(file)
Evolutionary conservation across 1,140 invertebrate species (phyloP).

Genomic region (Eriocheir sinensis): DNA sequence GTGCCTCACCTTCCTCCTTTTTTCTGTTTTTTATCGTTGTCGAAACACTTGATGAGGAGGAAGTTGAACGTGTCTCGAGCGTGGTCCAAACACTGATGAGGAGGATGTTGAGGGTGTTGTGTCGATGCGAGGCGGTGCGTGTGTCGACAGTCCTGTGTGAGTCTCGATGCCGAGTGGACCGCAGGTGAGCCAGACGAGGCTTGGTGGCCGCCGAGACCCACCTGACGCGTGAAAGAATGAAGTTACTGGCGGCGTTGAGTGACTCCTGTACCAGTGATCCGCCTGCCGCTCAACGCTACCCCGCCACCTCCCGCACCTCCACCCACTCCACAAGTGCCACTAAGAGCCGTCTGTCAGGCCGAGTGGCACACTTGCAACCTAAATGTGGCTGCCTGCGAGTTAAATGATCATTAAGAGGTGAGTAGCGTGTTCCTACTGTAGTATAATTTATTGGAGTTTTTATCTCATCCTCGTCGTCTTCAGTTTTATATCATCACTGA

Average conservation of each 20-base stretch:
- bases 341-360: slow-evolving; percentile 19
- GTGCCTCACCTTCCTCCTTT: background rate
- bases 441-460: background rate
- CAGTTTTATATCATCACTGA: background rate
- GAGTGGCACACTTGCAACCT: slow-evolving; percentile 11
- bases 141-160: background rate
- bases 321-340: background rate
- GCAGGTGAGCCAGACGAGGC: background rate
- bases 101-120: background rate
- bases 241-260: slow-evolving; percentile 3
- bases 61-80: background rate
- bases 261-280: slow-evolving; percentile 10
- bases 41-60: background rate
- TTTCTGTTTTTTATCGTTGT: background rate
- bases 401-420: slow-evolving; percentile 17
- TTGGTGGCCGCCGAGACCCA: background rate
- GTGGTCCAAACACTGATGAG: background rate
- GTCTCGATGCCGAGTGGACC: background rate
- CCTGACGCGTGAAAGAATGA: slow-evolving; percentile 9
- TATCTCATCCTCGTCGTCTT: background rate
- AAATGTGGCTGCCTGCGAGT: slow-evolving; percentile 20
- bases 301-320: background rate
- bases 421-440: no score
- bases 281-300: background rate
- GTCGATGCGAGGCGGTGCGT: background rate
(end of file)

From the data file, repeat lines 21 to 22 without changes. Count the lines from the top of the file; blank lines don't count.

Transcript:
- GTCTCGATGCCGAGTGGACC: background rate
- CCTGACGCGTGAAAGAATGA: slow-evolving; percentile 9